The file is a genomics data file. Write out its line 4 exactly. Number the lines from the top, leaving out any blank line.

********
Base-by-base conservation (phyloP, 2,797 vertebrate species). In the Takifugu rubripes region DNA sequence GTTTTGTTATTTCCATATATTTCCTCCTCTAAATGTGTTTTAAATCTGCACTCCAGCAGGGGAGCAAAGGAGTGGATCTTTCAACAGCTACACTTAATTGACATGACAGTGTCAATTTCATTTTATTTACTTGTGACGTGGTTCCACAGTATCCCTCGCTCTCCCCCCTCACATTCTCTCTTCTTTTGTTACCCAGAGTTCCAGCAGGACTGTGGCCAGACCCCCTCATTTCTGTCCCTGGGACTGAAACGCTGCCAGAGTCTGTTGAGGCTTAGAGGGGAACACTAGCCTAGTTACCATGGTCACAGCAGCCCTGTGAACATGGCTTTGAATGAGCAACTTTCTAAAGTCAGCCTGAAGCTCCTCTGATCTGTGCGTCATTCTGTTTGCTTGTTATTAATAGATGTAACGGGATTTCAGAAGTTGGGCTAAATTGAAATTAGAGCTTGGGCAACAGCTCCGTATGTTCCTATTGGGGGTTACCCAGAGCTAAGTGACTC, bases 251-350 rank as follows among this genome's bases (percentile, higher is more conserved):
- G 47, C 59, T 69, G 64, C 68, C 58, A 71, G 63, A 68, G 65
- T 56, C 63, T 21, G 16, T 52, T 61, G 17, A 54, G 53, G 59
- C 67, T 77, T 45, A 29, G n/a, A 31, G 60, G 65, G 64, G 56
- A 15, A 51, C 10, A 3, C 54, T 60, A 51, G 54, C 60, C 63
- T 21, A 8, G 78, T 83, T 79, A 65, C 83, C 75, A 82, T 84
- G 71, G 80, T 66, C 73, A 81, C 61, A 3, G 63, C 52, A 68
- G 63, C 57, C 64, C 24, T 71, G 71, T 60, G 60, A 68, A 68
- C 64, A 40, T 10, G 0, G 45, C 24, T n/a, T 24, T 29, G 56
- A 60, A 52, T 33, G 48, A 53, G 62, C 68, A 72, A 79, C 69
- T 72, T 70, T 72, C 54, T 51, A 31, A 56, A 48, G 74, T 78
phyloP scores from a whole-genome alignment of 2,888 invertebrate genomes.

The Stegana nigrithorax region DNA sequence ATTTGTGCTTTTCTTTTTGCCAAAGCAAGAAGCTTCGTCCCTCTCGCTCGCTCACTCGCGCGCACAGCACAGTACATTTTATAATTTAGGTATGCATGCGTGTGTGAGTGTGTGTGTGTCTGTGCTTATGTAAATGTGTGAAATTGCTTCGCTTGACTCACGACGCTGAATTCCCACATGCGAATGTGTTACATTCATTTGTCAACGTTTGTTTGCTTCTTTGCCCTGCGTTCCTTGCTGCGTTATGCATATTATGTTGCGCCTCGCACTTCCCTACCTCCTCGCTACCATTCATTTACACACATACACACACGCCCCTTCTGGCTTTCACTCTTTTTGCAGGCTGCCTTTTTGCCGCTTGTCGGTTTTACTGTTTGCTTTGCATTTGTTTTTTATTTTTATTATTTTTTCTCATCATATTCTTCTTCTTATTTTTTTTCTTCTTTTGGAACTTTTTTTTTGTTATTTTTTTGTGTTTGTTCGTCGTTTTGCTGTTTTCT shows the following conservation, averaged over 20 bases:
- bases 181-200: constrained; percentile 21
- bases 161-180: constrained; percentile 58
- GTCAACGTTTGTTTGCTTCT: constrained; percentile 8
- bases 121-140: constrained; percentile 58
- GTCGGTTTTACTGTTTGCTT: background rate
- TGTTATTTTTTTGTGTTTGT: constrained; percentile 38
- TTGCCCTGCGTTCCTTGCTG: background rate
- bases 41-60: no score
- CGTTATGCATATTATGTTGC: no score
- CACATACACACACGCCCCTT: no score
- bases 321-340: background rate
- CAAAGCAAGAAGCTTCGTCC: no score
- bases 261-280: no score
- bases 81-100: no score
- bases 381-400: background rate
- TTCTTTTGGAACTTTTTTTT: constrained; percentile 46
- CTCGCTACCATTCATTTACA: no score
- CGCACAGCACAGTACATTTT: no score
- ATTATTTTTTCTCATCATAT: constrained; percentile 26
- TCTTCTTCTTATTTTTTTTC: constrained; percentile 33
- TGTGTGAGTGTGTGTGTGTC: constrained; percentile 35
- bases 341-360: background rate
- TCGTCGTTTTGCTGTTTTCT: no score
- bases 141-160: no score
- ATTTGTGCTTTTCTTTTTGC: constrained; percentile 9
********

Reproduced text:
- C 67, T 77, T 45, A 29, G n/a, A 31, G 60, G 65, G 64, G 56